“House Democrats have shown that we are committed to keeping government open by passing 10 of 12 annual supply bills, in stark contrast to Senate Republicans, who have not even started their supply process.” , said the representative. Rosa DeLauroRosa Luisa DeLauro With Biden, advocates for sensible push to lift ban on abortion funding Coronavirus recession hits social security, health insurance, highway funding Lobbyists see wins, losses in the GOP bill on coronavirus PLUS (D-Conn.).

Meadows, who he asked if he thought Trump would be blamed for a shutdown, noted that there would be “all kinds of blame to be made.”

“The president doesn’t want to stop him. I don’t want to stop it, ”Meadows said during a Politico live event. “We know how these negotiations are going. … Everyone is looking for the lever, the next cliff.

The government’s failure to strike a deal on a new relief plan threatens to hamper any economic recovery, pressuring Congress to act. The vast majority of small businesses that have taken out special, forgivable loans say they have spent most of the money, and nearly half of them said they would ask for a second round cannot do so without a new legislation.

The additional $ 600 in weekly unemployment benefits that expired at the end of July left 27 million Americans with less money in their pockets. Trump’s executive order to funnel $ 300 in weekly Federal Emergency Management Agency benefits to the unemployed has stalled, with just five states sending benefits to limited beneficiaries, despite Department of Labor forecasts that the average state would deliver the benefits by the end of August.

The idea of ​​tying CR aid and coronavirus has been circulating around Capitol Hill, particularly among Republicans, for weeks.

The strategy, according to supporters, would allow them to achieve two goals at once: getting coronavirus help across the finish line after a entrenched deadlock and preventing an election year shutdown that would inject a new dose of chaos in an already unpredictable year.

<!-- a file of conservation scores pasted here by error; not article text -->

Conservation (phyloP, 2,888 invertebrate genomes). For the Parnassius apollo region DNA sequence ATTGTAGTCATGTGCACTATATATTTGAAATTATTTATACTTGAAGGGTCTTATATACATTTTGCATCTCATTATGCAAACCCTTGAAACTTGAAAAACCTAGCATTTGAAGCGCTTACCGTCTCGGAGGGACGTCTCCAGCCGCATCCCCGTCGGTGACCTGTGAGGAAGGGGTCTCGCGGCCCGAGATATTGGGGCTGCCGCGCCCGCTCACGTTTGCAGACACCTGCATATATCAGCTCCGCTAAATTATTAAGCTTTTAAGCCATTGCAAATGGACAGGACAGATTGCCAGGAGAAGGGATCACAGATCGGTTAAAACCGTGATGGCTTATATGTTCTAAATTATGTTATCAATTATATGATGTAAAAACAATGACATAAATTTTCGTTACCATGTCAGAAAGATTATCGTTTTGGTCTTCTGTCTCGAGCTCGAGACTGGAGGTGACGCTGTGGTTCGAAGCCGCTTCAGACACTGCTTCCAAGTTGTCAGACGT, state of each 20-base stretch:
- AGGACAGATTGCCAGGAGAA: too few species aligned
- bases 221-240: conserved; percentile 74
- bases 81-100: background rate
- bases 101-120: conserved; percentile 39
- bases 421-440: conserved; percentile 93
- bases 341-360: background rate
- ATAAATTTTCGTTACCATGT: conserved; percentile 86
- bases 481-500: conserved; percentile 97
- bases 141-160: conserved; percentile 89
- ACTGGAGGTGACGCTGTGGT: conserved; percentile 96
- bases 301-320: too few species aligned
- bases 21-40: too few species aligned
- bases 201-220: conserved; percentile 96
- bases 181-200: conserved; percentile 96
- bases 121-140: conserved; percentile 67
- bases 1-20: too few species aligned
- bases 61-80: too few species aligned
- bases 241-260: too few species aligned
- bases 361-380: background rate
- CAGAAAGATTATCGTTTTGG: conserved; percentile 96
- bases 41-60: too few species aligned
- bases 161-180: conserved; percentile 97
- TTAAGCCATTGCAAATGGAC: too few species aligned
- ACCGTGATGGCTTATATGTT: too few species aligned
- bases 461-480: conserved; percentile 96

The same Republican senators likely to vote against an RC are in the group of about 20 as the Senate majority leader. Mitch McConnellAddison (Mitch) Mitchell McConnellSusan Collins Faces Battle Of A Lifetime In Maine McConnell Campaign Hires Covington Graduate Nicholas Sandmann Pelosi Slams GOP, Says 0.3 Trillion In Coronavirus Relief Not Enough MORE (R-Ky.) Believed would vote against any further relief from the coronavirus, leaving them to vote against a larger bill instead of highlighting GOP divisions in two separate votes.

A GOP lawmaker said it seemed like coronavirus relief and the government’s bill were on separate tracks at the moment. And some GOP senators, without ruling out the idea, have warned that the combination of the two issues could make the bill “unwieldy.”

But Republicans discussed it as they worked to finalize a second GOP-only coronavirus bill. The next package is expected to be around $ 500 billion – half of the original $ 1 trillion supply – and include funding for the postal service, more money for tests and schools, and an allocation of federal unemployment.

McConnell declined to say earlier this month whether he would support setting up coronavirus humanitarian aid on a CR, but said he was not worried about a shutdown.

“I still hope we get some sort of bipartisan deal here in the coming weeks,” McConnell told reporters.

But Meadows, known for his ability to blow up deals, appeared ready to bundle them together to neutralize the threat of a shutdown, which would be the third under the Trump administration.

“I think if we do a COVID deal right now, we should just do ongoing resolution as part of this solution in order to remove the table,” Meadows said.